may have had for proceeding as he or she did. Cullen v. Pinholster, 563 U.S. 170, 196
Petitioner alleges that his trial counsel was ineffective by failing to object to an
improper charge and agreeing to the improper charge at trial.
At the conclusion of the preliminary examination, petitioner was bound over to
circuit court on a charge of first-degree felony murder, as charged in the initial
information. The charge was later amended to include open murder. The Michigan
Court of Appeal’s findings comported with the evidence produced at the preliminary
exam and did not prejudice petitioner:
In this case, the amendment did not involve a new or different crime,
defendant was fully aware of the nature of the charges against him, and the
amendment did not affect defendant’s defense that he was not the shooter.
Moreover, the open murder charge fully comported with the evidence
presented at the preliminary examination, which supported both a felony
murder and a premeditated murder theory, and the amendment was made
months before trial. Thus, because an objection to defendant proceeding to
trial on the open murder charge would not have been successful, Keel did not
render ineffective assistance of counsel by failing to object.
Chenault, 2012 WL 12507825, at *8.
Because petitioner has failed to show that he was prejudiced by the amendment to
the information, petitioner is unable to establish that counsel was ineffective for failing
to challenge the amendment of the information at trial or on direct appeal. See Olden v.
U.S., 224 F.3d 561, 567 (6th Cir. 2000)(counsel’s failure to challenge indictment for
variance was not ineffective assistance of counsel, where defendant did not establish
prejudice from any purported variance). Petitioner’s claim is without merit.
Petitioner alleges that trial counsel failed to request an instruction on “mere
presence.” Trial counsel was not ineffective for failing to request a jury instruction on
mere presence because there was no evidence that petitioner was merely present while
other people committed the crimes. Cross v. Stovall, 238 F.App’x 32, 39 (6th Cir. 2007).
Petitioner claims that the trial court instructed the jury about out-of-court
statements when he did not make any statements to law enforcement. The Michigan
Court of Appeals found that petitioner waived this issue by initially objecting to the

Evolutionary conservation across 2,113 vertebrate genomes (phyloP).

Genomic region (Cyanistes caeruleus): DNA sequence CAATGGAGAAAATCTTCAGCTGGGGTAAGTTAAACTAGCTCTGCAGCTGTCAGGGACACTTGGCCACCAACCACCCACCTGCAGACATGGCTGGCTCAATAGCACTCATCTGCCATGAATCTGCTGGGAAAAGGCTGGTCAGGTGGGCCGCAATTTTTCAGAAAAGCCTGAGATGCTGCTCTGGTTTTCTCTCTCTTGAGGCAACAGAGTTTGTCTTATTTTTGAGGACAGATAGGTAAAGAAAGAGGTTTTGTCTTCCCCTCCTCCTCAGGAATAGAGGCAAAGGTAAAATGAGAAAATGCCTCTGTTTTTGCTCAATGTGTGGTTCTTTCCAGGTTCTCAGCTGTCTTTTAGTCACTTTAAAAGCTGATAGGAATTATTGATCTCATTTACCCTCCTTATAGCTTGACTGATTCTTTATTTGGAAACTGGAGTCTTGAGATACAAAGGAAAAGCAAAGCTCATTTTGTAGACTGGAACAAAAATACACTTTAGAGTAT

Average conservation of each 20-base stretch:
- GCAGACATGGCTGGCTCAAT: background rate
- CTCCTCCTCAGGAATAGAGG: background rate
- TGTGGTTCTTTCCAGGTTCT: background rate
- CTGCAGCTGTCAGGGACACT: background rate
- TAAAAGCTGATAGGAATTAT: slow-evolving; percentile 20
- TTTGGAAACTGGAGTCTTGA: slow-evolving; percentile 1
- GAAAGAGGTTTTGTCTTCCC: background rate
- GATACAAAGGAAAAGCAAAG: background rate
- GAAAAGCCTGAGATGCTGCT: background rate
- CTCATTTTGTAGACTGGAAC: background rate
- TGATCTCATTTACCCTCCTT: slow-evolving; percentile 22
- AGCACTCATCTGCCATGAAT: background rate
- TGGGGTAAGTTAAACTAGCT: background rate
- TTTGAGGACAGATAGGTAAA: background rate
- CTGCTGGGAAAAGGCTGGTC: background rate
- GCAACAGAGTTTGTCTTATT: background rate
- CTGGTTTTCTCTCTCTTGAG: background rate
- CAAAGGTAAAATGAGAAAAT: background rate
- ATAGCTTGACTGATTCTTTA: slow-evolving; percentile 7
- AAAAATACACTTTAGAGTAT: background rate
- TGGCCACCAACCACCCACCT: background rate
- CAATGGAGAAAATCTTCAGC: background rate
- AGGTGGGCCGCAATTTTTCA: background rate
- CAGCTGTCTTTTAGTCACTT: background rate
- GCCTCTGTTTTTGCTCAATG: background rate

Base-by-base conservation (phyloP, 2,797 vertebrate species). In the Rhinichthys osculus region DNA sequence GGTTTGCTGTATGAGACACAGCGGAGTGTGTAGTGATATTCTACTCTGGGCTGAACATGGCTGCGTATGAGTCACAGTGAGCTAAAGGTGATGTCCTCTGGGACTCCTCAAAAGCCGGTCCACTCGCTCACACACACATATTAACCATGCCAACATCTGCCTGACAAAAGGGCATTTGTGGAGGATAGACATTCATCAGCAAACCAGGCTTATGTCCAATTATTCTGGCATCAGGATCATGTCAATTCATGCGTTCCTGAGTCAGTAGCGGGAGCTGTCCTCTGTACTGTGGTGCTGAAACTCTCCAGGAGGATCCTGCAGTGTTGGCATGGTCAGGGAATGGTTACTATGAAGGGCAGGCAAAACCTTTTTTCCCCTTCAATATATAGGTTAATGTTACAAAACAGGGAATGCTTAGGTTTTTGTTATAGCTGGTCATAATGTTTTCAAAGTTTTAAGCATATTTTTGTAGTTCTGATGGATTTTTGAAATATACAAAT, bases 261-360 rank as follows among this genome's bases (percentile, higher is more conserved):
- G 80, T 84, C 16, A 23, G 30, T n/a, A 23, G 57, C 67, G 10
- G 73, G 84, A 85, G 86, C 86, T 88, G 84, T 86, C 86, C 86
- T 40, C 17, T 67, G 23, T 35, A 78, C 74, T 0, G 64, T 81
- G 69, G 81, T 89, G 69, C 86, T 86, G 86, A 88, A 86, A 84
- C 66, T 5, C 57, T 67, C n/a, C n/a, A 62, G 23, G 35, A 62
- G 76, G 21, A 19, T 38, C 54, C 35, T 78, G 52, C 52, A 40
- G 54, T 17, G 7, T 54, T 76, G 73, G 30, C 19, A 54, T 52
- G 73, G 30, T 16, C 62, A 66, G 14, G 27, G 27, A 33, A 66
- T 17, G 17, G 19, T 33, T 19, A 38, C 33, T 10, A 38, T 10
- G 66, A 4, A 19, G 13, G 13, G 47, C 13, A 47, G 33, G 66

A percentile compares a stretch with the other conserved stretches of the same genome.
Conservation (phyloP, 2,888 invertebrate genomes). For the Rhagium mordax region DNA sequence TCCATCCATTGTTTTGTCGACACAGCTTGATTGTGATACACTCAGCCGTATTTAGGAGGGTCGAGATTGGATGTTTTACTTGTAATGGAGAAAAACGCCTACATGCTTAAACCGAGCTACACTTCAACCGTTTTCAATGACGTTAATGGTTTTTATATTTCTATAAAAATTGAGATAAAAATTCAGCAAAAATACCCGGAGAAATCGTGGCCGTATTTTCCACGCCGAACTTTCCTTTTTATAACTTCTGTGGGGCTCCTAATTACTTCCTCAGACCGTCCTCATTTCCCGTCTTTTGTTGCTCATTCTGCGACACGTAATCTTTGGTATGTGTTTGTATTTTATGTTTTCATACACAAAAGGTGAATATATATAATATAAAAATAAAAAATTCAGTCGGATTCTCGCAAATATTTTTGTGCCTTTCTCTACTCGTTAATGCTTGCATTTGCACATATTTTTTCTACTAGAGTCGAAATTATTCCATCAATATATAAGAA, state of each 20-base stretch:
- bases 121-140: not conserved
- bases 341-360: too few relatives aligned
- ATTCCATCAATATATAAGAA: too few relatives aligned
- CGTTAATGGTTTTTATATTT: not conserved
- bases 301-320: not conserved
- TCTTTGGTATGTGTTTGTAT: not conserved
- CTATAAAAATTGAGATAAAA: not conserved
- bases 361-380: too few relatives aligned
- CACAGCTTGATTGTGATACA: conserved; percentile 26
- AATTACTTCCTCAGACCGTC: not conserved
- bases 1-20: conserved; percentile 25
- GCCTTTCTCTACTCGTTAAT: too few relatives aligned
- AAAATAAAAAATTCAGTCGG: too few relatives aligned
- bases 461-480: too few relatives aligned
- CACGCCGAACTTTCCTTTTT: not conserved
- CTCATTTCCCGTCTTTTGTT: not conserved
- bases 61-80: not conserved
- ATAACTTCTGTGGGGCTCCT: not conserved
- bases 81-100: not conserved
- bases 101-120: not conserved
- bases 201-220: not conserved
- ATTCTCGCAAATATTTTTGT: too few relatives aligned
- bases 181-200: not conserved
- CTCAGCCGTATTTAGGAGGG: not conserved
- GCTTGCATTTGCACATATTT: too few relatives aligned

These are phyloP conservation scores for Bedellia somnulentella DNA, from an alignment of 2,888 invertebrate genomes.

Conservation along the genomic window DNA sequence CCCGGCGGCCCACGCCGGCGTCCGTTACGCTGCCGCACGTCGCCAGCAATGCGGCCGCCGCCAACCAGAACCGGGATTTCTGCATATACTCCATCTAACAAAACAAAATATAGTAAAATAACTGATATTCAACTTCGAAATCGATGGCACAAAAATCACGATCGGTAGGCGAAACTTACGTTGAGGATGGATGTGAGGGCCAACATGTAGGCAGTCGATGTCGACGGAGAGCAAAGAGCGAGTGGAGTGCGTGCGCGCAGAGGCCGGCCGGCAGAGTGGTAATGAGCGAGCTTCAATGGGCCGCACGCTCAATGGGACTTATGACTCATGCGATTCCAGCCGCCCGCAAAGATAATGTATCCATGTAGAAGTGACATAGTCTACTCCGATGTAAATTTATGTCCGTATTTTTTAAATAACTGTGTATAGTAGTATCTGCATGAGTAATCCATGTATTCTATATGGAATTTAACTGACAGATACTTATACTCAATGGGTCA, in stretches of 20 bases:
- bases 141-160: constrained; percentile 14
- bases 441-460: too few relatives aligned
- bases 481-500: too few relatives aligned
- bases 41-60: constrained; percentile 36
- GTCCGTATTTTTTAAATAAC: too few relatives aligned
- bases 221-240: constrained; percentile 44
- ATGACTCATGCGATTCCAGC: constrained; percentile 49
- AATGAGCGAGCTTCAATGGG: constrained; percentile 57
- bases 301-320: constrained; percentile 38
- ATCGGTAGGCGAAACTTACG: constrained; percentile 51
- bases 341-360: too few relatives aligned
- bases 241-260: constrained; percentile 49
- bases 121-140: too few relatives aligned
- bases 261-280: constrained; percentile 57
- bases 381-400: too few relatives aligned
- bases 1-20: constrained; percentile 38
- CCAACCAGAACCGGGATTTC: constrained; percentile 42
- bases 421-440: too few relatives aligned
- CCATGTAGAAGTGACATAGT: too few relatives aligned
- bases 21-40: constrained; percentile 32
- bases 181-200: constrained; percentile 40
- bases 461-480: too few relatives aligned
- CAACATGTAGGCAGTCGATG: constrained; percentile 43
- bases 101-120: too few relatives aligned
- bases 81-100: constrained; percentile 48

instruction and then agreeing that the instruction was appropriate. The Michigan Court
of Appeals further found that petitioner failed to make an argument or show that the
outcome of his trial would have been different had the instruction not been given.
Chenault, 2012 WL 12507825, at *10.
Conclusory allegations of ineffective assistance of counsel, without any
evidentiary support, do not provide a basis for habeas relief. See Workman v. Bell, 178
F.3d 759, 771 (6th Cir. 1998). Petitioner does not allege nor show that counsel was
deficient for agreeing to this instruction or that he was prejudiced by counsel’s failure to
object. Petitioner is not entitled to relief on this claim
Petitioner claims that trial counsel was ineffective by failing to further question a
juror named Nicholas George or for failing to remove Mr. George after the juror
revealed he went to high school with petitioner.
The Michigan Court of Appeals rejected the claim, because Mr. George expressed
his ability to be fair and impartial and nothing from the record indicated “that George
harbored a secret bias against defendant.” People v. Chenault, 2012 WL 12507825, at
To maintain a claim that a biased juror prejudiced him, for purposes of
maintaining an ineffective assistance of counsel claim, a habeas petitioner must show
that the juror was actually biased against him. See Hughes v. United States, 258 F.3d
453, 458 (6th Cir. 2001); see also Miller v. Francis, 269 F.3d 609, 616 (6th Cir.
2001)(when a claim of ineffective assistance of counsel is founded on a claim that
counsel failed to strike a biased juror, the defendant must show that the juror was
actually biased against him).
Petitioner failed to show that he was prejudiced by counsel’s failure to challenge
this juror, in light of the fact that this juror stated that he could be fair and impartial in
deciding petitioner’s case. See Baze v. Parker, 371 F.3d 310, 318-22 (6th Cir. 2004).
Because petitioner failed to show that this juror had an actual bias towards him, he failed
to show that he was prejudiced by counsel’s decision not to strike this juror. Petitioner’s
juror claim is without merit.
Petitioner alleges that trial counsel was ineffective by failing to ask for a
continuance to obtain the video recorded statements of Holloway and Chambers.
Both Holloway and Chambers produced written statements following a videotaped